A Growing Love Affair

Travellers from the GCC love all that Europe has to offer in terms of shopping, medical treatments and good weather.

The GCC’s love for Europe is well documented. Many Gulf nationals migrate West to study, holiday, shop or receive medical treatment at some stage.

And judging by recent statistics, the love story only seems to be deepening.

Dubai is now the second busiest destination from Heathrow after JFK, New York, according to Simon Baugh, the director of media and publication relations at BAA.

Between March 2011 and February 2012, over 1.8 million passengers either arrived from or departed to Dubai, according to official statistics.

Visitor numbers from other Gulf regions including Saudi Arabia and Qatar are also rapidly rising, which has even prompted the airport to Arabic speakers specifically over the last year.
“Not only do we have a large number of passengers from the Middle East, but they also seem to appreciate a number of things that London has to offer such as the shopping, restaurants, hotels and art galleries,” he said.

According to Hilton Worldwide’s vice president for the UK, John Rogers, travellers from the Middle East are increasingly combining business with leisure.

“They send their children to summer school, may have medical treatments, may be visiting with families on leisure, but will also do a business deal in the city. We find particularly with our higher end clientele that the trip doesn’t necessarily have one just purpose,” he said.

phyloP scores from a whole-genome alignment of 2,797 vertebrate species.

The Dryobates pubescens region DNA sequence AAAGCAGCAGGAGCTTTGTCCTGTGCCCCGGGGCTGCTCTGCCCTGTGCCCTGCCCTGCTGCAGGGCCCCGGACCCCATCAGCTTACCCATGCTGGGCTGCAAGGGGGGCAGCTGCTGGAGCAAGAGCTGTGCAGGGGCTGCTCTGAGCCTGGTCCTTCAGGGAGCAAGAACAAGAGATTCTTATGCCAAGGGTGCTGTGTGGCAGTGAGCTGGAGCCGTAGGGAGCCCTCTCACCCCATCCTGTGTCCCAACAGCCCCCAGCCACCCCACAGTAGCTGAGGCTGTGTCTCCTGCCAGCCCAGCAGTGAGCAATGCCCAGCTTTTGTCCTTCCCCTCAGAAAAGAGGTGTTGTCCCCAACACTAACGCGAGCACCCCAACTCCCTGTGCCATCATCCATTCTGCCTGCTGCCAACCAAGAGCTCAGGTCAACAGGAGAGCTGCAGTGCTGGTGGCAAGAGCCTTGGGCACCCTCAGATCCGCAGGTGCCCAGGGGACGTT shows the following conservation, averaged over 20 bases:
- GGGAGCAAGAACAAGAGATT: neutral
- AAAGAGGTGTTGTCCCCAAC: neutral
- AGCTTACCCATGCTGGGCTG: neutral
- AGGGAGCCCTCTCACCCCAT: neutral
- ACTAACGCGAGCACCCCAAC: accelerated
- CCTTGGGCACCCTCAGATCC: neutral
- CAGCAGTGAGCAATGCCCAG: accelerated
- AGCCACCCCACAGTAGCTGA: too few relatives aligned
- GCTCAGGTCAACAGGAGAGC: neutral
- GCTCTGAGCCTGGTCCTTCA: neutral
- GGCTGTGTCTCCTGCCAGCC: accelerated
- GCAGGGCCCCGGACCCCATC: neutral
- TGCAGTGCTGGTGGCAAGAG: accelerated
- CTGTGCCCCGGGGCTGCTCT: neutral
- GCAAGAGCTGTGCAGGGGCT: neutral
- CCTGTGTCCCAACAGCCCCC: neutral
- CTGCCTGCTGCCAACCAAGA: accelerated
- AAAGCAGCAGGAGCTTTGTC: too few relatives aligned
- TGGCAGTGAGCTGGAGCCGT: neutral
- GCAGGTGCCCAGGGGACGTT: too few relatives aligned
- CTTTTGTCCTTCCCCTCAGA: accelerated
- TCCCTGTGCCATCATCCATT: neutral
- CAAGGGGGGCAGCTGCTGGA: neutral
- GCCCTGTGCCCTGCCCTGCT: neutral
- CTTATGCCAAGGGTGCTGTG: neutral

Many of the Middle Eastern families have been also been visiting London for several years now, and if they are satisfied with the services, they are also loyal to the hotels they stay in, said Rogers.

Hilton Worldwide, London, saw over 39,000 room nights occupied by travellers from the Middle East last year.

“The Middle East is a significant market and there is still growth for more tourists to visit,” he said.

But it’s not just the UK that is eyeing tourists from the region; Germany has also been relying heavily on Middle Eastern tourists.

Visitors from the GCC form up to 30 per cent of the overall travellers to Munich, according to Frank Heller, the general manager of Rocco Forte’s The Charles Hotel which operates in the city.

“Last year we had 127,000 arrivals in Munich just from the GCC, and in our hotel, Middle Eastern guests constitute 32 per cent of our visitors throughout the year,” he said.

The majority of the city’s travellers visit for medical treatments, he said.

“Munich has the best doctors and the best know-how,” he said.

The hotel itself has seen a six to seven per cent annual increase in the number of GCC travellers and has hired an Arabic speaking concierge to cope with demand.

“All the employees are trained in the Arabic culture. We have shisha in the terrace, we have an Arabic chef and in the room, you get a carpet for praying and a Koran,” he said.

But its not just medical treatments that are luring Gulf visitors. Munich’s proximity to the GCC also works in its favour, said Heller.

“And, most importantly, you can drive on the highway as fast as you want. That is something very special for a lot of people from the Middle East, especially visitors from Dubai. They say -‘I just want to drive at 240km/hr at least once’,” he said.